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File photo - Green Party leader Eamon Ryan
Image: Leah Farrell/RollingNews.ie
File photo - Green Party leader Eamon Ryan Image: Leah Farrell/RollingNews.ie

Concerns over 'last-minute' changes to how carbon emissions are calculated under Climate Action Bill

Campaigners worry about what the late changes will mean for Ireland’s carbon budgets.
Jul 13th 2021, 9:30 PM 17,779 30

CAMPAIGNERS HAVE RAISED concerns over “last-minute” changes to the Government’s Climate Action Bill ahead of a Dáil hearing on the legislation tomorrow.

The changes revise how greenhouse gas emissions are calculated for different sectors, particularly around land use for agriculture, while also impacting the independent body charged with devising Ireland’s future ‘carbon budgets’.

The Government has been criticised for weakening the Bill, but spokespeople have defended the changes and said further amendments will be made to “shore up any uncertainty” when the legislation comes before the Dáil on Wednesday.

The Climate Action Bill commits to Ireland becoming carbon neutral by 2050 and contains provisions for legally binding emissions targets through the introduction of five-year ‘carbon budgets’.

However, campaigners aired concerns after a number of amendments were passed in the Seanad last Friday, including that the Government would take responsibility for determining how emissions are calculated, potentially without having to abide by international deals including the Paris Agreement.

One amendment would also require the Climate Change Advisory Council to “comply” with those government regulations which campaigners fear could compromise the body’s independence when setting out the country’s carbon budgets.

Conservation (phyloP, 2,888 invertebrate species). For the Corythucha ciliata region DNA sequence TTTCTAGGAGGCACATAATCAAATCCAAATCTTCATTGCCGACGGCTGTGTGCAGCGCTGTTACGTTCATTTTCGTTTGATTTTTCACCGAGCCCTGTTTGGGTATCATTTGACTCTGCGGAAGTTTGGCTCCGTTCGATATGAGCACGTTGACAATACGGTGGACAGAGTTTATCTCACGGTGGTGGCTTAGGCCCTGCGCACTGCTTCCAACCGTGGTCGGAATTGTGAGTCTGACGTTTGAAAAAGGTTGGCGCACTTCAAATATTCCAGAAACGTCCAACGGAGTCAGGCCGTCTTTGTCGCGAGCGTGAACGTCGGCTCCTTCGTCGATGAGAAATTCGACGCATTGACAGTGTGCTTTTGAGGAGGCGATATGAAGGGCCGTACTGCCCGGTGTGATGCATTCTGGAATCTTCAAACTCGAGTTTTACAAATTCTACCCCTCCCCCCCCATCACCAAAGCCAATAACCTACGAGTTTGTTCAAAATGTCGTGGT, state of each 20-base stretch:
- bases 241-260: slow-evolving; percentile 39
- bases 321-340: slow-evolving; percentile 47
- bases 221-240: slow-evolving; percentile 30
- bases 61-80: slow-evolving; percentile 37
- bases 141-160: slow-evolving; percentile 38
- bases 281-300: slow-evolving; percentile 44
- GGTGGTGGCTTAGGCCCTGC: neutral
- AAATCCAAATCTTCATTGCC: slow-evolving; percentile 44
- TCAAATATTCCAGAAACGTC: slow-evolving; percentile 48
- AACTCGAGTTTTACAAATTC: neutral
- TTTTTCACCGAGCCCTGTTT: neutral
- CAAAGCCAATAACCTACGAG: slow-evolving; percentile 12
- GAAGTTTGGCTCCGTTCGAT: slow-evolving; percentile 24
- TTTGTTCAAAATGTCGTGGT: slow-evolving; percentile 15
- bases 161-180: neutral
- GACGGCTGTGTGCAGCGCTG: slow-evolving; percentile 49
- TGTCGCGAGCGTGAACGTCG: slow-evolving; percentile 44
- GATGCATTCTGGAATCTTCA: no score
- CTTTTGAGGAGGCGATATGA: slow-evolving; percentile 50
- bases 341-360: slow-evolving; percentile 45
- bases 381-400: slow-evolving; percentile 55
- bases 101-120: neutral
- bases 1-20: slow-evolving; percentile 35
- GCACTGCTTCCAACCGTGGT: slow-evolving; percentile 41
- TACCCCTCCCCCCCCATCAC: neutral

Independent senator Alice-Mary Higgins believes the council will be faced with “conflicting obligations” thanks to the “last-minute” changes.

‘Required to comply’

“The Advisory Council has to come up with the carbon budgets but now they’re also being required to comply with the regulations from the minister, and the danger is that the minister will not be faced by similar restrictions,” she said.

Environment and Climate Minister Eamon Ryan told media today that the Government will still have to honour Ireland’s participation in the Paris Agreement: “The amendments were put in place to make that more effective [and] make it work well.”

He also disagreed with suggestions that the Advisory Council would be weakened by the changes.

“Governments are the appropriate place to set the overall approach and that’s what we’ll do,” he said.

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Speaking separately, the Green Party’s climate spokesman Brian Leddin told The Journal that further amendments will be made tomorrow as a result of last Friday’s changes to the bill.

Wednesday’s changes will redraft subsections of the Bill so that it is still subject to international agreements, added Leddin.

This is in response to concerns that certain subsections would not be required to abide by pledges such as the Paris Agreement and will instead see the Irish government needing to follow EU methods for accounting emissions. 

“This will ensure that a future government that has no interest in climate action and is just making up its own rules around climate action and emissions to suit themselves is going to be bound by our agreements,” Leddin said. 

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Eoghan Dalton

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